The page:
A solitary life mixed with happiness and sorrow

By Tor Forsberg Special to the News Thirty-five years ago, Pam Nugent left Aldergrove, BC, for Watson Lake, drawn by her new husband. He had a dream of the North, of living in the bush.

Thirty-five years ago, Pam Nugent left Aldergrove, BC, for Watson Lake, drawn by her new husband.

He had a dream of the North, of living in the bush.

Pam herself had not even been aware of the Yukon, let alone thought of living there, but she was in love and Chick’s dream was now hers.

McKinnon Lake was where the vision became a reality and where Pam found that living in a remote place, building cabins and being self-sufficient was her dream, too.

They were there for four years, with Chick leaving periodically to make the dollars they needed to maintain their modest lifestyle.

The move to Blind Lake was primarily due to two more people moving out to McKinnon, making it feel crowded to this solitary couple. Also, they had the opportunity to get a trapline at the new place.

Blind Lake was even more remote; airplane accessible in the summer, and snowmobile in the winter. Their son Christopher was born while they lived there.

It was also at Blind Lake where their family grew larger with the addition of Troy, Chick’s 15-year-old son.

Troy was a complete surprise to Pam; Chick knew about him, but had neglected to mention his existence to his wife.

Happily, Pam and Troy became as close as any son and mother could wish, with Pam saying the fact that they lived the way they did helping them bond.

“There is something wonderful about seeing your two boys sitting quietly watching a moose in your yard.” Pam says with a wistful nostalgia.

The boys needed a school; after four idyllic years, the family moved to Watson Lake where Pam and Chick were soon busy starting a business.

Pam did the books for CP Collison; she cleaned the shop, raised the boys, fed the crews.

“I did all the women’s work,” she says with a grin.

It was one of the boom times in Watson Lake; Cassiar and Cantung were in full swing and there were two sawmills operating. Tourists were streaming up the Alaska Highway all summer long, and the town boasted several restaurants, pubs, dry cleaners, dress shops, hairdressers, all the amenities.

And the new business was making money, with the boys working alongside their dad whenever they were not in school.

Tragedy struck in the midst of this busyness and prosperity; Troy was killed in a motorcycle accident. His wife was pregnant at the time.

“It was the worst thing that could happen.” Pam’s face still registers the deep sorrow of losing a child. “Nothing seemed right after Troy died, not for a long time.”

During that ‘long time,’ Chick left their marriage, the business closed and Pam had a tough period of adjustment.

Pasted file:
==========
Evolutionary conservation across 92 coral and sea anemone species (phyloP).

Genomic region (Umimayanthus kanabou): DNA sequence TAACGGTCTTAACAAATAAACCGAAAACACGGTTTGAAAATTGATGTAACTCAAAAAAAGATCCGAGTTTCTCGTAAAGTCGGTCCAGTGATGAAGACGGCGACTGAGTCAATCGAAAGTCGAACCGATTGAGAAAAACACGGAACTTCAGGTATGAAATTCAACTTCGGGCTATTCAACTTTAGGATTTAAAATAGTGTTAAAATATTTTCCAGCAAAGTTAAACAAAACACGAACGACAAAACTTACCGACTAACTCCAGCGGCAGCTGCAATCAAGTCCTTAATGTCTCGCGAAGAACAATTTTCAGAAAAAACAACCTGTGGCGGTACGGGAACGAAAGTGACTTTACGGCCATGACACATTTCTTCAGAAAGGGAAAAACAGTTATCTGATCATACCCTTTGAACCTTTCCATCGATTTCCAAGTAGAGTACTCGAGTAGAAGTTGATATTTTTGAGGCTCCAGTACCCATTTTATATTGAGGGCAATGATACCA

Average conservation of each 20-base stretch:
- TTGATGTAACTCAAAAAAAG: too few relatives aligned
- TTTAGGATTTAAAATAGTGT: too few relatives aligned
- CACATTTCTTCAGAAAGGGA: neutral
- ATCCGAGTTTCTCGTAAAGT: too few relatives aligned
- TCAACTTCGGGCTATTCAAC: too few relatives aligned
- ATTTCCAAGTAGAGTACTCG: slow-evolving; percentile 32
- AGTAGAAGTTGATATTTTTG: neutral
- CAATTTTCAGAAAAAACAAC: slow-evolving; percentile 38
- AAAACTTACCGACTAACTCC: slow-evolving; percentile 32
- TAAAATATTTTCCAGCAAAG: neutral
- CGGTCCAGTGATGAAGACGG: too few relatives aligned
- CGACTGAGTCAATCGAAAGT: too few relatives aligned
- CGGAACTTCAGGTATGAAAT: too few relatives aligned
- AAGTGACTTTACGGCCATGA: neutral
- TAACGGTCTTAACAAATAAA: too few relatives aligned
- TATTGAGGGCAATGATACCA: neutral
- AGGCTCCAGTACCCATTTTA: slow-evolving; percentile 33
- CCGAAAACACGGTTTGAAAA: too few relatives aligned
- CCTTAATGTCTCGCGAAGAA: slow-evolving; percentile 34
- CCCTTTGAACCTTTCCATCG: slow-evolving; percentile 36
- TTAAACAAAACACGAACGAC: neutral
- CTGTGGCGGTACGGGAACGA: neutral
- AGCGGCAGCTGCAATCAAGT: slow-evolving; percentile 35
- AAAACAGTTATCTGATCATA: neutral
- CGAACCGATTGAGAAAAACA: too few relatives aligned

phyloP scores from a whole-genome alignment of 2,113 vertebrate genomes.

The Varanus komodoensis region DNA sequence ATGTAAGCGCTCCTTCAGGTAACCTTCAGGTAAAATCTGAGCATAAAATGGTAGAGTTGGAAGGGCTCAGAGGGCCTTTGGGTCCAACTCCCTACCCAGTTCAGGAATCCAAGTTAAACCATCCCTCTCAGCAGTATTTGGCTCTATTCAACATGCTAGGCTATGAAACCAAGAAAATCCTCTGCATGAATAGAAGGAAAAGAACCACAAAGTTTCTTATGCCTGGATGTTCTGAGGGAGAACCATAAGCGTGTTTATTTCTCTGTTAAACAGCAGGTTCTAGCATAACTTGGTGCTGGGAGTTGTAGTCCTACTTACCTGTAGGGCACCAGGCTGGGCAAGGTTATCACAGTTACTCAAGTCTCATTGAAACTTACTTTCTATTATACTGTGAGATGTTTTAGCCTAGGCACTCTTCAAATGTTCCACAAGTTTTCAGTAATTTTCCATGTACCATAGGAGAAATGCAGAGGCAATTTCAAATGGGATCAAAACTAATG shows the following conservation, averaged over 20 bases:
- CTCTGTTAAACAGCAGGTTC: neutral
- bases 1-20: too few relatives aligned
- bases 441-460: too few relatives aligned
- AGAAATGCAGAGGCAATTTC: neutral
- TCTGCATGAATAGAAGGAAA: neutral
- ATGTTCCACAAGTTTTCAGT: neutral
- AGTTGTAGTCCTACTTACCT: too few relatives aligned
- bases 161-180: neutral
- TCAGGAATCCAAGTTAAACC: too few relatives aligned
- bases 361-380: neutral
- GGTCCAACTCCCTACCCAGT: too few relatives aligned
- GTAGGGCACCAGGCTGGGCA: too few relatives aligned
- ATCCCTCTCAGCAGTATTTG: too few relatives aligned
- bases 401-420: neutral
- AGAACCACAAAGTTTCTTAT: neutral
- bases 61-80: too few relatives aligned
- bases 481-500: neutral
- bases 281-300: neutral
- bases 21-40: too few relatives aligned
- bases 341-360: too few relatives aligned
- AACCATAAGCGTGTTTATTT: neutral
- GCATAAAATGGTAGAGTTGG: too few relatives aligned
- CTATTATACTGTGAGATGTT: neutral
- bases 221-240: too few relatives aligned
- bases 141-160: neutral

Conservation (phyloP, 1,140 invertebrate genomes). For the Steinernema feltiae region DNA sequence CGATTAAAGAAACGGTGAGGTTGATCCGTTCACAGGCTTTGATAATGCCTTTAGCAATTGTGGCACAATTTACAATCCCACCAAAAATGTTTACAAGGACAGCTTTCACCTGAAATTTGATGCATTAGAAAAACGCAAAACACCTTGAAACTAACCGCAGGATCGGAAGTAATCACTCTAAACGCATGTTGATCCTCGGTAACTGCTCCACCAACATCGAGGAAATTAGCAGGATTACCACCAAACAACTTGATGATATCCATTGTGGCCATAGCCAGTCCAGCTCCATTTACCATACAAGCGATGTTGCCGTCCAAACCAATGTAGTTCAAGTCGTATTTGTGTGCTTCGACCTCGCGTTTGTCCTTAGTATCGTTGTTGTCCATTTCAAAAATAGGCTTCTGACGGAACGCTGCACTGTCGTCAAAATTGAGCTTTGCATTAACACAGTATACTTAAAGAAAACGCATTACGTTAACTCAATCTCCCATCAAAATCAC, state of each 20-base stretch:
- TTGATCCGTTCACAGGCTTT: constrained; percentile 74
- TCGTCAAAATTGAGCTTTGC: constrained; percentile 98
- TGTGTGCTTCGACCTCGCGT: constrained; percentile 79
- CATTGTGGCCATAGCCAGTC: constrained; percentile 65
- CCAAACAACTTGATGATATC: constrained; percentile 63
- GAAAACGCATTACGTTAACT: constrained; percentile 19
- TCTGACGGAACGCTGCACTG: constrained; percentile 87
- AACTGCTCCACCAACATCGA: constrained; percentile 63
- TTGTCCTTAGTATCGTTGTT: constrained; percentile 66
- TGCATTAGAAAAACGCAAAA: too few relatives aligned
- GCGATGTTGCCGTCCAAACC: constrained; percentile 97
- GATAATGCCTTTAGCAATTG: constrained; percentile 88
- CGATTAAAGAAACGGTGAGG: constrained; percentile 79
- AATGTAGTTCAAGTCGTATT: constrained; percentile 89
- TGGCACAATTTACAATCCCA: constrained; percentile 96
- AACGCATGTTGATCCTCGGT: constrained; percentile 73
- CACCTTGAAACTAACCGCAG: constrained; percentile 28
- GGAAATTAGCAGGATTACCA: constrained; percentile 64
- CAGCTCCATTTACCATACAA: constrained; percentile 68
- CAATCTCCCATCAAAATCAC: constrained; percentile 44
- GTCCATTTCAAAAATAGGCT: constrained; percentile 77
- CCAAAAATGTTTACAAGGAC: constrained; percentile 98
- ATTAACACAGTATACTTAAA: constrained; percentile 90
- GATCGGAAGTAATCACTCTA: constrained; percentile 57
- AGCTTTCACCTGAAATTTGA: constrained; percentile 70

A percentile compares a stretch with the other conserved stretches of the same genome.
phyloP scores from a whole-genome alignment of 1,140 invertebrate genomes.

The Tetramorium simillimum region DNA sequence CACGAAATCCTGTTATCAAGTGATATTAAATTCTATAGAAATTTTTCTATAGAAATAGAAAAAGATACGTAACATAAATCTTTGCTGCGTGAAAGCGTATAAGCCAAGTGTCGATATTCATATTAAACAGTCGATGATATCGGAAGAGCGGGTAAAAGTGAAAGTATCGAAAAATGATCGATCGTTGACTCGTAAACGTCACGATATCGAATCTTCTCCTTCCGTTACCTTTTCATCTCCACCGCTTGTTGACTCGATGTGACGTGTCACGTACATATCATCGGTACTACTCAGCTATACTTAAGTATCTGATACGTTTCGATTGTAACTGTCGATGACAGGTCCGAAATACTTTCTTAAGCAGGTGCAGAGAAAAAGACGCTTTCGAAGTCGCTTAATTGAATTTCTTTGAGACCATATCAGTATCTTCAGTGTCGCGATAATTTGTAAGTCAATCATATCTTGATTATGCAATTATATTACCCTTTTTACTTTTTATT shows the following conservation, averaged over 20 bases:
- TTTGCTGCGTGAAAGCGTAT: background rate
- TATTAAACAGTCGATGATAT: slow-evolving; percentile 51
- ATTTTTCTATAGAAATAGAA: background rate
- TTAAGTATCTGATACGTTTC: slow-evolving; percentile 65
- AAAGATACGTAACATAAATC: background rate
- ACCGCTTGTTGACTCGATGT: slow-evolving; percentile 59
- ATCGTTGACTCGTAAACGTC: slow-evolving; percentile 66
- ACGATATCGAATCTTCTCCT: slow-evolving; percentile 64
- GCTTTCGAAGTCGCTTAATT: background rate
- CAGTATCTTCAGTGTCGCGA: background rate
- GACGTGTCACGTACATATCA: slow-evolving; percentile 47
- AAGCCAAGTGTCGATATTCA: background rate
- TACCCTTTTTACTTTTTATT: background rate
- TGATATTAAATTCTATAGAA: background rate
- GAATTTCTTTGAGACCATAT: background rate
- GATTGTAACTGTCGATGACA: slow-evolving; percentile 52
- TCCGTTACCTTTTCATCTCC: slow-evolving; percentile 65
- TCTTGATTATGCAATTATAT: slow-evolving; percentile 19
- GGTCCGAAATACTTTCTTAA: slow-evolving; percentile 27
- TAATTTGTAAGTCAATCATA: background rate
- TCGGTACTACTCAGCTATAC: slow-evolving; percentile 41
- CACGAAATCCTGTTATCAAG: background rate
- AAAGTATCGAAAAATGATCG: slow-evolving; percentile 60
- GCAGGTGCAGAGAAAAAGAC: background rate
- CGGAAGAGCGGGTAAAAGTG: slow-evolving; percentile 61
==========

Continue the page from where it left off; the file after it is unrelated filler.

“I love this community,” she says now. “When things were really tough for me, the people here stood by me; this town is my family.”

Gradually, Pam put together a life for herself.

The job she had as attendant at the Watson Lake campground, a position she has now held for 27 years, stood her in good stead.

She got a house through Yukon housing, and her daughter-in-law, though she remarried since Troy’s death, has kept a close relationship with Pam.

“My grandchildren are my pride and joy,” Pam reports. “Christopher is married with two kids and, though he has moved to Alberta, we talk on the phone every day and I spend every Christmas with him and his family. My kids have done well, and they have kept me actively involved in their lives. Being a grandmother, too, is a position of honour, I think, and in this I feel truly blessed.

“My campground is my pride, too. I do a good job, and I love the work. Every spring, I can hardly wait to get back at it.”

Her face reveals her enthusiasm, and her voice is animated when she talks about using a chainsaw to cut the firewood, and all the other work involved.

The long drive through deep wilderness to get to the site is a source of daily pleasure to Pam.

“I guess my biggest disappointment about my marriage is that we didn’t go back to living in the bush; it really is what I most loved about our life together, and it is just too hard for a middle-aged woman alone to achieve that lifestyle.

“The campground job is as close as I can get to it.”

This is not a woman who fills her time with TV or crafts. She spends time with family and friends.

“And I read a lot,” she says. “That is my hobby. I don’t even have pets. I am trying to learn to speak Kaska, too. I think the culture of the Kaska is interesting, and their presence adds a lot to this community.”

Like so many who have arrived in the Yukon with a dream, Pam has found herself in a different life from what she expected.

But also, like most those people, she is not unhappy with her current life.

“I am in a peaceful

place; I have my family, and a nice home in a community I like. And of course I have my job; I love my job. I am one of the lucky ones.”

Tor Forsberg is a freelance writer

who lives in Watson Lake.

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